• What Will Happen After Brexit?

    As the polls suggest yet more insistently the possibility of a vote for Brexit, the language of the Remain campaign becomes ever more extreme.  There is of course hyperbole on both sides of the argument; but while the Leave campaign has without doubt been guilty of using on occasion exaggerated and emotive arguments, the prize for outrage and vehemence must go to those who insist that only the dishonest, recklessly misguided and downright wicked could possibly vote to leave.

    These extreme sentiments are given additional weight by being expressed in the measured and sonorous tones of those who are accustomed to being taken very seriously – the political and business leaders whose views on such matters have always prevailed.  These are the figures who are now being wheeled out with increasing frequency to convince the as yet unconvinced that Brexit would be a disaster of unimaginable proportions.

    And unimaginable is, in their minds, exactly what it is.  In the landscape of their imaginings, to leave the European Union would mean a kind of full stop.  There is no conceivable world that could exist beyond such finality.  It would be the equivalent of toppling over a precipice or of a train running into the buffers at full speed.

    Hence the dire warnings that we would be turning our backs on Europe, or that our trade with the EU would come to a juddering halt, or that our economy would go into free fall.  They can see no future for a post-Brexit Britain because they have neither the wit nor the will – or even the daring – to conceive of such a thing.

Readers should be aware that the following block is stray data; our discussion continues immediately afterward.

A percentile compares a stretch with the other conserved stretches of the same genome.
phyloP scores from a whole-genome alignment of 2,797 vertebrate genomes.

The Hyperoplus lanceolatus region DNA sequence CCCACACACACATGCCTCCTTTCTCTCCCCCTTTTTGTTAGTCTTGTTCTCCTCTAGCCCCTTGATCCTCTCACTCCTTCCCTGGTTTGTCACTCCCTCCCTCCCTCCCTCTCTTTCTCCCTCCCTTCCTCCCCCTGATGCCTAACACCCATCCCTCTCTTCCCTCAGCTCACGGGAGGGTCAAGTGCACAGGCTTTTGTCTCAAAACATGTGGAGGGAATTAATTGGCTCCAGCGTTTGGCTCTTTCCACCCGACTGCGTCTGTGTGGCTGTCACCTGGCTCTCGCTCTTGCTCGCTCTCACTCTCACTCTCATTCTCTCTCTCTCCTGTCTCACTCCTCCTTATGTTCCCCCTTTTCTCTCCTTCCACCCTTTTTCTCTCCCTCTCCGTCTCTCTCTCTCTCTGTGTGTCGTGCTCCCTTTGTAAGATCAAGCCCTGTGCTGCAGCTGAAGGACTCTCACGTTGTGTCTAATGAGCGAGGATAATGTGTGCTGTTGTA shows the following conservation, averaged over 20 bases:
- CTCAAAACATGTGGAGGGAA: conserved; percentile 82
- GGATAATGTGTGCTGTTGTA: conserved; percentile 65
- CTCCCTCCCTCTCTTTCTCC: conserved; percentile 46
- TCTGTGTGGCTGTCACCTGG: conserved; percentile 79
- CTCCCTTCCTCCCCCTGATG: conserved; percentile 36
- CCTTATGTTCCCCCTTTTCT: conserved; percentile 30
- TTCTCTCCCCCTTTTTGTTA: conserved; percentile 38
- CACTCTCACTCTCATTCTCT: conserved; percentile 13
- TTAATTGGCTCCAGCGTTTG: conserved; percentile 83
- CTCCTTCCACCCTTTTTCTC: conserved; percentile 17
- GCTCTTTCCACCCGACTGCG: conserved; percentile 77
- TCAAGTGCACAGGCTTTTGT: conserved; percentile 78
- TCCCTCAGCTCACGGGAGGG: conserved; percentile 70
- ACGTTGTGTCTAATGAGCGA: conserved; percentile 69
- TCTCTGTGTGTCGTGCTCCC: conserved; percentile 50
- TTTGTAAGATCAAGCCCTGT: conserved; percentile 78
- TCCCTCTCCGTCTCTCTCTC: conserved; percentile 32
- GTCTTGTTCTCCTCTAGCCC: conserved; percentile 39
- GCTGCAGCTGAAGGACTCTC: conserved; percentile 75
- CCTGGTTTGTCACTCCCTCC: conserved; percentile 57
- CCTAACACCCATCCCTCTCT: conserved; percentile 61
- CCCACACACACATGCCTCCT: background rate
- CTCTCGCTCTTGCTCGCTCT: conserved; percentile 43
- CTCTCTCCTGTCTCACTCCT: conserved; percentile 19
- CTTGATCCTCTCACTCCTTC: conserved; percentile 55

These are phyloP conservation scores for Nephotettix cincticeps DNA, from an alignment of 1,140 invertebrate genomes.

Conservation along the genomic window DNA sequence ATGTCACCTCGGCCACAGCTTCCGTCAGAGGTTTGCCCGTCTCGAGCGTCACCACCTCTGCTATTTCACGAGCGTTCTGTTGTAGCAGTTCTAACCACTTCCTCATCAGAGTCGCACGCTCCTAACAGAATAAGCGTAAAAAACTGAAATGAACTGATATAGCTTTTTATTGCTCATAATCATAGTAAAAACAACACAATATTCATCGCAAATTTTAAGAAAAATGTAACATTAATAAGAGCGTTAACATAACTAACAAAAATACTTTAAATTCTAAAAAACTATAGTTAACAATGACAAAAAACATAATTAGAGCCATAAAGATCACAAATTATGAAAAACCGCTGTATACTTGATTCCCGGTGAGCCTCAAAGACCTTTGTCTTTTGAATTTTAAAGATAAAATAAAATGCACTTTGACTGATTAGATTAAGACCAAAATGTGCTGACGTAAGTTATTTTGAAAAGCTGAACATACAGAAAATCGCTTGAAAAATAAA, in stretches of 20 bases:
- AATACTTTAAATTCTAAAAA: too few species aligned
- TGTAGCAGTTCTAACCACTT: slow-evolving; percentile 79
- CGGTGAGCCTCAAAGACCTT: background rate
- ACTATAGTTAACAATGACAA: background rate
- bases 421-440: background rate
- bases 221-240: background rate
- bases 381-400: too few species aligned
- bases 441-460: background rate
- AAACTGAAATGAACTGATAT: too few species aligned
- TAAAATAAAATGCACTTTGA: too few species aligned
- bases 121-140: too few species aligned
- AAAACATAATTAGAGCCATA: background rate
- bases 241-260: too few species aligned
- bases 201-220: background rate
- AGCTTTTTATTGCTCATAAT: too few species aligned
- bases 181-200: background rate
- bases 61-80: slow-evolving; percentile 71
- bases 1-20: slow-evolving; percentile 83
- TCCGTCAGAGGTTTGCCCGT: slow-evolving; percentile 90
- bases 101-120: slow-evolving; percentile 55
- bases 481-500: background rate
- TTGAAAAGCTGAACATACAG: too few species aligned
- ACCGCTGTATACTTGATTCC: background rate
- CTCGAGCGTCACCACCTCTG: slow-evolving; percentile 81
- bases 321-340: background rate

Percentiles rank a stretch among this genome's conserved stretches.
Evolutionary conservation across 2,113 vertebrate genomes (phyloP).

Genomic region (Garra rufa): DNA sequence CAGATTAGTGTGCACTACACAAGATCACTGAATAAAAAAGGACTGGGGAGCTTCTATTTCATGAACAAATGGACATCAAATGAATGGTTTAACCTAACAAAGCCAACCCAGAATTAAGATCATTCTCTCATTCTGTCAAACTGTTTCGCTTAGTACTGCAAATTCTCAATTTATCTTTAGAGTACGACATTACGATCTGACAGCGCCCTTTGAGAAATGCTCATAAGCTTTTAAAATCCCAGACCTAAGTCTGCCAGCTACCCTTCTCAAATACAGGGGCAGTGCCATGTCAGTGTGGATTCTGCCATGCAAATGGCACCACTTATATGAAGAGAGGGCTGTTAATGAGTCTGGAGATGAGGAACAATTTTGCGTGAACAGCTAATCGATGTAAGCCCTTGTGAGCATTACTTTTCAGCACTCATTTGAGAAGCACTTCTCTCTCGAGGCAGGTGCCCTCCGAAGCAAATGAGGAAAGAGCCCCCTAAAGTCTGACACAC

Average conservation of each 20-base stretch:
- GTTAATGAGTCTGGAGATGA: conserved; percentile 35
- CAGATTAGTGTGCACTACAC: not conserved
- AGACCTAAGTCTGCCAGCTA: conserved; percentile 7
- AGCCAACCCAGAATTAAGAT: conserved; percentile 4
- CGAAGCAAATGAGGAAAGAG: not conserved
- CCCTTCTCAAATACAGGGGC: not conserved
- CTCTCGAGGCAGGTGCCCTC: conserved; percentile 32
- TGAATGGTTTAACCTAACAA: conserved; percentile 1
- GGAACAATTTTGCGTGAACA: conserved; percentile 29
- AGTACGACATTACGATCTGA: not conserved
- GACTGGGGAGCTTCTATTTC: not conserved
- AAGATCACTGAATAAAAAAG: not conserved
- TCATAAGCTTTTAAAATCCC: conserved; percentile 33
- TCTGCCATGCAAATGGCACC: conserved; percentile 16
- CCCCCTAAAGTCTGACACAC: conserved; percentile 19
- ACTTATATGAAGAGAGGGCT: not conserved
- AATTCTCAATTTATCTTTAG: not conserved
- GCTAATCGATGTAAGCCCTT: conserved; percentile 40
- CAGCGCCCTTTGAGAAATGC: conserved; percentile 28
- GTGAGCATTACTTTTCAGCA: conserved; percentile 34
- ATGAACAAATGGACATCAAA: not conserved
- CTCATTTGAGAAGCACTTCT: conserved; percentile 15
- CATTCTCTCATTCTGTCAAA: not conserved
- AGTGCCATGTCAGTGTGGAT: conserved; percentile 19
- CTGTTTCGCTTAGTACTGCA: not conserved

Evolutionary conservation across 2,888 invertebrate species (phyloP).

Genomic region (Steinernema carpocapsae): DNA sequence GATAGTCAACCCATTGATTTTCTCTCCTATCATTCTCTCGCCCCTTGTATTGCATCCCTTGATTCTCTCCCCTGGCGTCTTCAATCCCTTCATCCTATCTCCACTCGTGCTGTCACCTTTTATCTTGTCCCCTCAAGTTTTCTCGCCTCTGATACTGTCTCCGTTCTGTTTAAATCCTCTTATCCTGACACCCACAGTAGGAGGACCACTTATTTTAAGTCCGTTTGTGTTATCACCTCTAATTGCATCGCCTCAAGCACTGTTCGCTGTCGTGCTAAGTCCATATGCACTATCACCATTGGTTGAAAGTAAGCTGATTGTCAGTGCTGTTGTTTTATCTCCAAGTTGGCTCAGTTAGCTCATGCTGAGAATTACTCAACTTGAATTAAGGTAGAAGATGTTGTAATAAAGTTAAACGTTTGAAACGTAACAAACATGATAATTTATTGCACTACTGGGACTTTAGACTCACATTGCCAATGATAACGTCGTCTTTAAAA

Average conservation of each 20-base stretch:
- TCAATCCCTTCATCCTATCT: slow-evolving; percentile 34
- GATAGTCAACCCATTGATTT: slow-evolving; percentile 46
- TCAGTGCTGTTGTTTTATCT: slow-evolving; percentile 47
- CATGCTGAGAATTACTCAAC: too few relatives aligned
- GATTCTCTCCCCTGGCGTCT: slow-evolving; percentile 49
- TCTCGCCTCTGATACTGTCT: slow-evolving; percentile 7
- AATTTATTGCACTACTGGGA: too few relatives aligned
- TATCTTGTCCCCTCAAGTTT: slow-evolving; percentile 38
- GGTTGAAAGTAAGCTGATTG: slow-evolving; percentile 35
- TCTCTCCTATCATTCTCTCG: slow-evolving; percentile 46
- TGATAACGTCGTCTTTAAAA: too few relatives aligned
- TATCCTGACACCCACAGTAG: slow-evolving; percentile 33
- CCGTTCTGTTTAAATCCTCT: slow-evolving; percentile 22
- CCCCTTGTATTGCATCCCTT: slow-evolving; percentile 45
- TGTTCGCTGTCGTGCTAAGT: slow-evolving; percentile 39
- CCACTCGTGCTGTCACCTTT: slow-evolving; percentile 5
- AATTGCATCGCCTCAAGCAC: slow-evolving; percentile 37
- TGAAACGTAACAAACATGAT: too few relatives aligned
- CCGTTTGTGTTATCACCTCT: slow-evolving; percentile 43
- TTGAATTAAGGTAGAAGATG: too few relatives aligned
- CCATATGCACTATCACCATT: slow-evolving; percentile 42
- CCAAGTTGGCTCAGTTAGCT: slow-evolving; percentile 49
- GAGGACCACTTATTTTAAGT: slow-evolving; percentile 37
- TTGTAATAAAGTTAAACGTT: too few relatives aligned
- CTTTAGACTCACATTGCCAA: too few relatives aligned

This failure of imagination, this refusal to think beyond the possibility of Brexit, is only to be expected, of course, in the run-up to the fateful decision; to admit it is only to encourage it.  Instead, the Remain campaign repeats with blood-curdling emphasis the threats of retribution pour encourager les autres that are naturally to be heard from our European partners in the weeks and days before the vote.  In the event of a decision to leave, though, all that would change.  The rules of the game would transform overnight.

    The cards in the hands of those involved would no longer be those of dark threats on the one hand and schoolboy “Yah, boo, sucks!” on the other.  A new negotiation between sovereign negotiating partners will – after some initial jockeying for position, no doubt – get under way with the aim of arriving at a new and mutually beneficial arrangement.  It beggars belief that either party would permanently turn its back on valuable trading and other opportunities in a fit of pique.

    That negotiation will no doubt be difficult, drawn-out and detailed, as all the UK’s negotiations with our EU partners have been.  But self-interest on both sides, to say nothing of the underlying value placed by all sides on European cooperation, will certainly produce an outcome that all parties can accept and endorse.

    That outcome will of course differ in some important respects from the one we have become accustomed to over the last 40 years.  The British parliament will regain some of the powers of self-government that have been conceded to undemocratic and unaccountable European lawmakers.  Our ability to serve the interests of British industry, even at the cost of some damage to the supposedly sacrosanct principles of the unfettered free market, will increase. The trade balance, particularly in manufactures, might actually move in our favour instead of remaining stubbornly in deficit for every one of the last 34 years.  Our ability to negotiate in our own interest trade deals with powerful emerging economies – as even little New Zealand, for example, has been able to  do – would increase.